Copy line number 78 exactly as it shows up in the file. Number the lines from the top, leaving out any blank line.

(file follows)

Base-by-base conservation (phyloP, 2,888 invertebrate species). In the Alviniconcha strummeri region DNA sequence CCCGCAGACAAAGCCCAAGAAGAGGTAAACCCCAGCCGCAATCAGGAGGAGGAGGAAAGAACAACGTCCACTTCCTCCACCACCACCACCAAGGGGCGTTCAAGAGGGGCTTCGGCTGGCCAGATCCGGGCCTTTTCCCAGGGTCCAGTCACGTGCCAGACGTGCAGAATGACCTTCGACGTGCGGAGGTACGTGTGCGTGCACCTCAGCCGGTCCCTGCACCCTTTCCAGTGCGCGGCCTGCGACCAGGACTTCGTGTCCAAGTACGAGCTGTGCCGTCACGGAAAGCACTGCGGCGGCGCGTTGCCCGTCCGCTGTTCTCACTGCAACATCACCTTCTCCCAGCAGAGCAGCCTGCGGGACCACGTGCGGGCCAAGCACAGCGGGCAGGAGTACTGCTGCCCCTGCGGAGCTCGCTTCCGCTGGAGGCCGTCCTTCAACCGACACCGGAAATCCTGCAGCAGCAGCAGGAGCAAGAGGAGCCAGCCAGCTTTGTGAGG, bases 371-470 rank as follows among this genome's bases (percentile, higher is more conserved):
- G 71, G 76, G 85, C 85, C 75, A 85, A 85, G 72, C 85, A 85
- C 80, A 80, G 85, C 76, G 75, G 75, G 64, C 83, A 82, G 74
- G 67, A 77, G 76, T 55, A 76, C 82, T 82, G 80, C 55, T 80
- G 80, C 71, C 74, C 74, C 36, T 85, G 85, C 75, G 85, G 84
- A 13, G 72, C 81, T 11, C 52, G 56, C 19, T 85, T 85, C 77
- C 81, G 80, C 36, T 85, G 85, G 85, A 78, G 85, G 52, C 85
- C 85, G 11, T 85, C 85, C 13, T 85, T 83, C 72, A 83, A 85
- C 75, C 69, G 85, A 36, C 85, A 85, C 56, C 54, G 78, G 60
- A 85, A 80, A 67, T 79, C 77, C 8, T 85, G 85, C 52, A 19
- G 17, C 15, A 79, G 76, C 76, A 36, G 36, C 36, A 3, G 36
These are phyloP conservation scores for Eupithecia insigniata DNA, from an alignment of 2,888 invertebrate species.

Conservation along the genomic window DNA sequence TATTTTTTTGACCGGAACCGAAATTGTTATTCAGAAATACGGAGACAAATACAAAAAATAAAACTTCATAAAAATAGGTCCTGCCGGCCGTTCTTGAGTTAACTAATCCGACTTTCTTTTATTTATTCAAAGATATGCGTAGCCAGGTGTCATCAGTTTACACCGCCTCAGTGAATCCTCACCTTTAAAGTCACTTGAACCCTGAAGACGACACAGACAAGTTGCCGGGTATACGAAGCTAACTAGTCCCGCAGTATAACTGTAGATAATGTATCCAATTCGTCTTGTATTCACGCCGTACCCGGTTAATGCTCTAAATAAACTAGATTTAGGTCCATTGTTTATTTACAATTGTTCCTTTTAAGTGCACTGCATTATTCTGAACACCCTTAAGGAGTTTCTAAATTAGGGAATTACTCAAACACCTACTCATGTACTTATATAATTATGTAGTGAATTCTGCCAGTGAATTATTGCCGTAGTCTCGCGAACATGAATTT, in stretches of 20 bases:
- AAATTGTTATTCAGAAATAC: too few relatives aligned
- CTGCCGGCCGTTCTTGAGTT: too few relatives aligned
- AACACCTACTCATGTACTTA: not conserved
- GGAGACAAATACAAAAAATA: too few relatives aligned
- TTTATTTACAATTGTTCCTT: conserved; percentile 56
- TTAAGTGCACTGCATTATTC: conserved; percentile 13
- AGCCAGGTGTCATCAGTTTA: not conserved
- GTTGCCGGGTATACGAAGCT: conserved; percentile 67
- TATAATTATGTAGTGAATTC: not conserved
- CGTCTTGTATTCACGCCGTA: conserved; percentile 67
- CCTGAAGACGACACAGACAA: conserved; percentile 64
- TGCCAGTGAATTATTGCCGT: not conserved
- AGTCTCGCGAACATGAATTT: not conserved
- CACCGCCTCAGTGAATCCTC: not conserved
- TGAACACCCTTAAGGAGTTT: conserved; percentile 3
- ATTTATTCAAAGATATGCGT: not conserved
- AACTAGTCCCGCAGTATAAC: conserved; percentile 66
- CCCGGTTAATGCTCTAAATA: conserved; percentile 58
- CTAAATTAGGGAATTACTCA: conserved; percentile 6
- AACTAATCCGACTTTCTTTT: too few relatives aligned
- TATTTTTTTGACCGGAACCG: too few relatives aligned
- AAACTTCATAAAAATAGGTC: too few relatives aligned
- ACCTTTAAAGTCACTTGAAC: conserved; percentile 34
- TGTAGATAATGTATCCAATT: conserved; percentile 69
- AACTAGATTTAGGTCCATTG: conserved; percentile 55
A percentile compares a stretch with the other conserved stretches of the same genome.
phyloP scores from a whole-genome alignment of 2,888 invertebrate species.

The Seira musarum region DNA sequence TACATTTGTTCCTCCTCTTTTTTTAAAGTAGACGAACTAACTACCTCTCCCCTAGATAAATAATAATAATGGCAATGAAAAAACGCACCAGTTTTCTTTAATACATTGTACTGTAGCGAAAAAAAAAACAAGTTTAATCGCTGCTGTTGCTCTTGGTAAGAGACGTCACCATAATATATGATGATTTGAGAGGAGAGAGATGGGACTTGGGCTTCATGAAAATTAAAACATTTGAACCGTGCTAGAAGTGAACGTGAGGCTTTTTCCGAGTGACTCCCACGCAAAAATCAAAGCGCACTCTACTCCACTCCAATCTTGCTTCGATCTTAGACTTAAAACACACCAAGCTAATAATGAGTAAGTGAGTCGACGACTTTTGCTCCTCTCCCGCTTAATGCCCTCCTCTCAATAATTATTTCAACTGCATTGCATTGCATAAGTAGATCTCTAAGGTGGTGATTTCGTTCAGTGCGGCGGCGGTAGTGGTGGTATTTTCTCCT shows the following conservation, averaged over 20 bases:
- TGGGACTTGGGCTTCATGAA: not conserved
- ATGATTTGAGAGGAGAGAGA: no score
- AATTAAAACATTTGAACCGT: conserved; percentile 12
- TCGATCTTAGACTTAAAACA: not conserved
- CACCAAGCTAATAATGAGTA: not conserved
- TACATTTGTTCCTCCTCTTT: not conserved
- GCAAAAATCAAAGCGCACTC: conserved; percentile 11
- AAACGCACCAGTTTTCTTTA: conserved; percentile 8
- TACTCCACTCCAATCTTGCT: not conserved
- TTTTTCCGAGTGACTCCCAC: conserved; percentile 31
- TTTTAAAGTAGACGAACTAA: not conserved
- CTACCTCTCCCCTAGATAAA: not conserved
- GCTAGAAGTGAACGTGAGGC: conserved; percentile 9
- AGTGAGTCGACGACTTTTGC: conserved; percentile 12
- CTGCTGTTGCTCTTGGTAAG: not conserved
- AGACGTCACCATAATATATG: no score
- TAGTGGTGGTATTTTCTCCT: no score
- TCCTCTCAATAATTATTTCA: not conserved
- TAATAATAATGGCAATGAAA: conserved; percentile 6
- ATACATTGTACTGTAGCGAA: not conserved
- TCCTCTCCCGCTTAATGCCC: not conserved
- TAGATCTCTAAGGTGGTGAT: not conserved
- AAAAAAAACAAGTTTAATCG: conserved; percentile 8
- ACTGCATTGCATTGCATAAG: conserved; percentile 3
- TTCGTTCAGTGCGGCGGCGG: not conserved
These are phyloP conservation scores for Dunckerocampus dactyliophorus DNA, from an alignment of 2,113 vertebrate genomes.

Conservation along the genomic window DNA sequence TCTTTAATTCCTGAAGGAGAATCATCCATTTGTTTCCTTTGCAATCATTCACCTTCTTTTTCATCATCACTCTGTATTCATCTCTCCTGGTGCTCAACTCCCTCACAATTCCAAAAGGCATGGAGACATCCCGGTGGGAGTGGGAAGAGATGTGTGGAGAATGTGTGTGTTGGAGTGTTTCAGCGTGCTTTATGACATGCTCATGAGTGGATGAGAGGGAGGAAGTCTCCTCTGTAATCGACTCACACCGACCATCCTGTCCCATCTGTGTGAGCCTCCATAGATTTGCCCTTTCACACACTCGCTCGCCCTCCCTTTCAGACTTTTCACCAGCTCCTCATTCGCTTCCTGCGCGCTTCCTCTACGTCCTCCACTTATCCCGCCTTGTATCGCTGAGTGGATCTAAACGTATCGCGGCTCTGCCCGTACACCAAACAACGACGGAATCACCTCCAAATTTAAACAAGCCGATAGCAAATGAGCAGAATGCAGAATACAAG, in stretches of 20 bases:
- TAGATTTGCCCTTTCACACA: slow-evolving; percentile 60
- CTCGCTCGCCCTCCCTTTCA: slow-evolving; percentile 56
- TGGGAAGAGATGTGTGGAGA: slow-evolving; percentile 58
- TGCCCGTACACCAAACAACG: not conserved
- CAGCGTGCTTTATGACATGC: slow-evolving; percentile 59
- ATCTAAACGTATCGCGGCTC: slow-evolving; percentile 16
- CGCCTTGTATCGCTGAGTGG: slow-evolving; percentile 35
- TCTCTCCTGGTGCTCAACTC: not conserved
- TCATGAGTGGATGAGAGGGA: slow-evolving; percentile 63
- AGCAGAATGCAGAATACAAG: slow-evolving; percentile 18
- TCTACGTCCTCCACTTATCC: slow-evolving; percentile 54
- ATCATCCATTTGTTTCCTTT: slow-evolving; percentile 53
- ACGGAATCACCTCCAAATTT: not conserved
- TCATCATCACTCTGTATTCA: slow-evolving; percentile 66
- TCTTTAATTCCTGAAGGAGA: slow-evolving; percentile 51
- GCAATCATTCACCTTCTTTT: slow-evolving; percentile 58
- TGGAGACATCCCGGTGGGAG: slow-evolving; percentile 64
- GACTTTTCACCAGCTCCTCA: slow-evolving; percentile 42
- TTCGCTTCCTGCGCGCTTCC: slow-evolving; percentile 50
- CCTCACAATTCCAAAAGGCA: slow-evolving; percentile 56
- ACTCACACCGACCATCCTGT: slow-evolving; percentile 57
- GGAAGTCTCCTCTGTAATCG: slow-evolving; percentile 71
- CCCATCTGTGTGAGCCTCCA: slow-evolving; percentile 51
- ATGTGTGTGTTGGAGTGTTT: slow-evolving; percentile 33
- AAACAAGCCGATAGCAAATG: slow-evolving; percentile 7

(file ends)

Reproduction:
- AGCAGAATGCAGAATACAAG: slow-evolving; percentile 18